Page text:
Category archives: Women

#WEDC41 Part 5: Be the change you want to see

In July, I spent two weeks in Kenya at the WEDC conference in Nakuru and visiting sanitation companies, Sanergy and Sanivation, and the newly-established sanitation research group at Meru University of Science and Technology. This is the last in a five-part series of blogs about that conference and those visits. You can see the earlier posts about (the lack of) government support for container-based sanitation businesses here, about WASH failures here, about behaviour change toolkits here, and about systems mapping and the role of religion here.

Sometimes you meet a person who you know is going to make big changes to the world around them. Joy Riungu, the Dean of Engineering and Architecture at Meru University of Science and Technology (MUST) is one of those people.

Meru, like any other town in East Africa, has its fair share of sanitation challenges. The sewerage system left behind by the British colonialists covers a small area of the town centre and is overloaded. Some of the septic tankers that serve those not connected to the sewerage system empty at the sewage treatment works but it is just as likely that they will empty into a storm water drain or a river. Many people’s only access to sanitation is a stinking pit latrine that seeps away into the nearest undergrowth or watercourse. Others have no option but to defecate in the open.

Joy wants to see all of that change. Her new research group, which includes microbiologists, engineers, economists, and agriculturalists, is determined that the work they do should lead to real changes to sanitation for Meru. Already, they are working with a local school to provide container-based toilets that separate urine and faeces and will not be affected by flooding when the heavy rains come. The waste from those toilets will be treated at a new black soldier fly larvae treatment facility on the university campus alongside food waste from the local market. The aim is a system with no waste products. The black soldier fly larvae are pasteurised to kill any pathogens and then fed to chickens, the residue from the treatment process is turned into a fertiliser and the urine will also be treated to produce a liquid fertiliser.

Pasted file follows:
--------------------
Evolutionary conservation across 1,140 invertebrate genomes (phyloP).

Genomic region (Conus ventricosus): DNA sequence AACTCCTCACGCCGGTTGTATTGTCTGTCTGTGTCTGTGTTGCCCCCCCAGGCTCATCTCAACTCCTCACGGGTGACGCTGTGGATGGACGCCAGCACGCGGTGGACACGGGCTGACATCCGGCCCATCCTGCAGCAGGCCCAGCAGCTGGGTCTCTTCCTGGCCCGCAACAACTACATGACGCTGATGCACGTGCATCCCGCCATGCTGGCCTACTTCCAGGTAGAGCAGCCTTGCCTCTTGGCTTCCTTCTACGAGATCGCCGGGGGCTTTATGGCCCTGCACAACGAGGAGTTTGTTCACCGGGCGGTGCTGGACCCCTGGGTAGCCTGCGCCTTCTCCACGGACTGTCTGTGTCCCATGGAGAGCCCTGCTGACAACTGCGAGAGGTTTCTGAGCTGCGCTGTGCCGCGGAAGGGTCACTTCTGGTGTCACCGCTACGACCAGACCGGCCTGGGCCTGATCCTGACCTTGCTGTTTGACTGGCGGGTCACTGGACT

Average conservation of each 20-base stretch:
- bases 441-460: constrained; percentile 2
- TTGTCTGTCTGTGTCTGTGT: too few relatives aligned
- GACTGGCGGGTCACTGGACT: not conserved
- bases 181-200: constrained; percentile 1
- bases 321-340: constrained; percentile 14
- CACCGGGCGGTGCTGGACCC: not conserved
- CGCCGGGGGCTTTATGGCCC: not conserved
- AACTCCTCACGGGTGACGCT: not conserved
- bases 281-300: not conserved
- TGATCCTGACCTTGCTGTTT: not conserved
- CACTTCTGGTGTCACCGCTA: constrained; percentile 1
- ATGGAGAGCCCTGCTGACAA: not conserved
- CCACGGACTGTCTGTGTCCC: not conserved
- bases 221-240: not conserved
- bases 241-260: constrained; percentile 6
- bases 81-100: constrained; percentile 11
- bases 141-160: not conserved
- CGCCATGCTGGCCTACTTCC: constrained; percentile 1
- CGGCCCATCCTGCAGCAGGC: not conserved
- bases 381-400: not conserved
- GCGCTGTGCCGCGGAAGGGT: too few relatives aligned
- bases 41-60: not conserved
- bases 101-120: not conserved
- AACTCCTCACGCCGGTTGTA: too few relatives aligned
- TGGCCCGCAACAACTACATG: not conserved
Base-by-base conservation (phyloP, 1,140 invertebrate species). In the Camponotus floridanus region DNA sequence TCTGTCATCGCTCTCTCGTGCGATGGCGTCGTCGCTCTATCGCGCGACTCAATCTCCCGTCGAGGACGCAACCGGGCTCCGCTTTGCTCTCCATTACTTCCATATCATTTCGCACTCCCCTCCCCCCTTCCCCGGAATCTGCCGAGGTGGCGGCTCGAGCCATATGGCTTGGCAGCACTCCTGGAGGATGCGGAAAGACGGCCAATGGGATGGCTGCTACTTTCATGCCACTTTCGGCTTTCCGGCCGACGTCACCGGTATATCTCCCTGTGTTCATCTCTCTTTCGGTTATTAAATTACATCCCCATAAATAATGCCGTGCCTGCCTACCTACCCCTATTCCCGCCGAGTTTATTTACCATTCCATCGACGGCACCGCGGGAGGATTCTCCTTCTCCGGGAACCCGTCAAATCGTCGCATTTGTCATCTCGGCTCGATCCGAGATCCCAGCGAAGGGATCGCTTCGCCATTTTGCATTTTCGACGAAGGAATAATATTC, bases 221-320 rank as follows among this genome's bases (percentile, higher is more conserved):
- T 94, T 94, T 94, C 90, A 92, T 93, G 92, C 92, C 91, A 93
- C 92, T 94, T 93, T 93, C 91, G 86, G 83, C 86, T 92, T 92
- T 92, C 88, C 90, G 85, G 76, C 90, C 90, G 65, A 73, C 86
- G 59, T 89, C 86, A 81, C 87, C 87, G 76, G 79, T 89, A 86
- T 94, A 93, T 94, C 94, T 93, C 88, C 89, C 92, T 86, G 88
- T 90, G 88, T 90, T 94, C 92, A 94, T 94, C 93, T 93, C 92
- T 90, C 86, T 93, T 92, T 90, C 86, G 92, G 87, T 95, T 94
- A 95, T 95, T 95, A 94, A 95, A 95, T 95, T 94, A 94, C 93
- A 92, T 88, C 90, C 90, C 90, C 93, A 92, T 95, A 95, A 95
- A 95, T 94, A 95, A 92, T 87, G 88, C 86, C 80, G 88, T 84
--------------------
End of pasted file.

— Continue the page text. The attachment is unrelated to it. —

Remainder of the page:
Joy recognises the challenges that Meru faces but sees them as opportunities. Across Kenya, if engineers are exposed to any form of wastewater treatment training during their degree, it is heavily focused on sewered sanitation. Joy sees a huge opportunity for MUST to become the first training centre for on-site sanitation engineers in Kenya. The people of Meru have a preference for the “flush and forget” approach of sewered sanitation but know that it isn’t an option for everyone. Joy is determined to ensure that the community understand that faecal sludge treatment and reuse can be a more cost-effective and sustainable option for their town.

Joy wants the research that her team does to have a direct impact on the communities around her and she recognises that Meru Water and Sewerage Services (MEWASS) are a critical stakeholder in that. For now, the MEWASS management won’t let her in to visit the sewage treatment works as they know the system does not operate well. However, when she took us to peer over the fence, one of the operators came to say hello. He was a former student and was pleased to see Joy and the rest of the team’s interest in improving the operation of the works. He promised to stay in touch. It is these little encounters that make you realise that where others only see challenges, Joy sees opportunities.

The enthusiasm and determination of Joy and her team is infectious. It is hard to look around the site when they are planning a faecal sludge laboratory, treatment facilities and agricultural field trials and not see the impact they are going to have on their town, their county, their country and beyond. Remember these names, and watch this space!

Start 2018 right: pledge to actively support diversity!